Scientists fear UK will lose global status
China Daily


File photo: AP

The United Kingdom must negotiate a post-Brexit trade deal with the European Union that includes continued access to Horizon Europe, the bloc's 100-billion-euro ($109-billion) research fund, if the nation is to hang onto its status as a major science player, a group of eminent scientists has said.

London has responded by saying it is thinking about applying to be an associate member of Horizon Europe. For an application to be successful, it would need the support of the bloc's 27 members.

The Guardian newspaper reports that several senior UK scientists have expressed pessimism about the nation's chances and called for more time to be allocated to reach a deal.

Nobel Prize winner Andre Geim, based at Manchester University, said: "The coronavirus will surely make a huge dent in our economy with inevitable negative consequences for the science budget. If the virus does not suffocate the UK fundamental research, a no-deal Brexit will surely be the coup de grace."

Professor Bart De Strooper, a director of the UK Dementia Research Institute, echoed the sentiment, saying: "Frankly, I think that it is a small disaster for UK research becoming deprived from this funding stream."

He said his institute would have been in line for several new grants this year, if the nation had not left the EU at the end of January. Currently, the UK is in a transitional period that will end on Dec 31, after which time, if no deal has been found, the nation will revert to World Trade Organization rules.

"We were extremely early in diagnosis of COVID-19 … and in testing and understanding the impact of COVID on our frail patients," De Strooper said. "I feel very frustrated that we will not be able to tap the European funds to grow this institute even further."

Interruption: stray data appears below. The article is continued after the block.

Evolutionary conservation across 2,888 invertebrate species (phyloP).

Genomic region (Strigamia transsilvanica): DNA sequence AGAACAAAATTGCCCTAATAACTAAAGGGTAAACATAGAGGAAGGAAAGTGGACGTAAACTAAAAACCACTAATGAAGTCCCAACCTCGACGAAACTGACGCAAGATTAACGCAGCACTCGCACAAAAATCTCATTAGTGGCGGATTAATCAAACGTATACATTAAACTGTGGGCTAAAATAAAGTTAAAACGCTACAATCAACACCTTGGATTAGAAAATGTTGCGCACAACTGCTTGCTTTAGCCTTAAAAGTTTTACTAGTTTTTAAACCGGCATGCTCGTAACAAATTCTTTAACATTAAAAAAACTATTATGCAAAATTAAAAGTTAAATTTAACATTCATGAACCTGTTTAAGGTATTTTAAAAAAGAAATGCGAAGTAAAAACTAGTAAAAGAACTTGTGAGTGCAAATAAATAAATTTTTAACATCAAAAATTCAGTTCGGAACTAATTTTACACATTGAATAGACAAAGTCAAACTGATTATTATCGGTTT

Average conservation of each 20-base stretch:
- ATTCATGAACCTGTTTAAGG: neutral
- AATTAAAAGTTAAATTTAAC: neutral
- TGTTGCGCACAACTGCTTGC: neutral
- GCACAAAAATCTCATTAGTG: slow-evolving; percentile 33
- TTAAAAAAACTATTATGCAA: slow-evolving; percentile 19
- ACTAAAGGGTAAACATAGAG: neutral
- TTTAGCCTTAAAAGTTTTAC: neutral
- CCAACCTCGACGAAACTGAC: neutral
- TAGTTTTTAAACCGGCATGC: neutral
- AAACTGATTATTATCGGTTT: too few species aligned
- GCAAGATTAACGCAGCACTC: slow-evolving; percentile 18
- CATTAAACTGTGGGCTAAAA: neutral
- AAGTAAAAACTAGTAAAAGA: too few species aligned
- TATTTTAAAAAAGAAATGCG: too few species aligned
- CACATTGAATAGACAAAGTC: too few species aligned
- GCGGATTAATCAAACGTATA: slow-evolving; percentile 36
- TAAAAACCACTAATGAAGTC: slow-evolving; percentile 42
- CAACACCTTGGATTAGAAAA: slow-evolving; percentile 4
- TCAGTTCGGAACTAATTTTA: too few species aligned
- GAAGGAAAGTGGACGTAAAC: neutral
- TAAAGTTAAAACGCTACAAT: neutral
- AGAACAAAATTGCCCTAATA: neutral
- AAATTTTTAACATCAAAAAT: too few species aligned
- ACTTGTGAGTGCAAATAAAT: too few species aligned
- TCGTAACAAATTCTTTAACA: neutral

Talks between the EU and the UK on a trade deal have been hampered by the novel coronavirus outbreak and opposition politicians in Britain have called on Prime Minister Boris Johnson to request a delay in the deadline to allow time for an agreement to be reached, something he seems reluctant to do.

A spokesman for the Department for Business, Energy and Industrial Strategy described the UK as "a science superpower" and said the government plans to make up for any funding shortfalls by increasing public investment in research and development to 22 billion pounds by 2024.

The spokesperson said negotiations will continue on future participation in Horizon Europe.

Cabinet Office Minister Michael Gove, meanwhile, has told the Financial Times the nation is preparing for a more complex trading relationship with the EU by planning to open a "customs agent academy" where as many as 50,000 new officials will be trained to deal with the anticipated additional paperwork.

Gove described the government's plans while giving evidence to

the House of Commons' Brexit committee.

Hilary Benn, the Labour Party member of Parliament who chairs the committee, said: "Recruiting 50,000 customs agents and training them between now and the end of the year will be an enormous task, especially in the midst of the coronavirus crisis."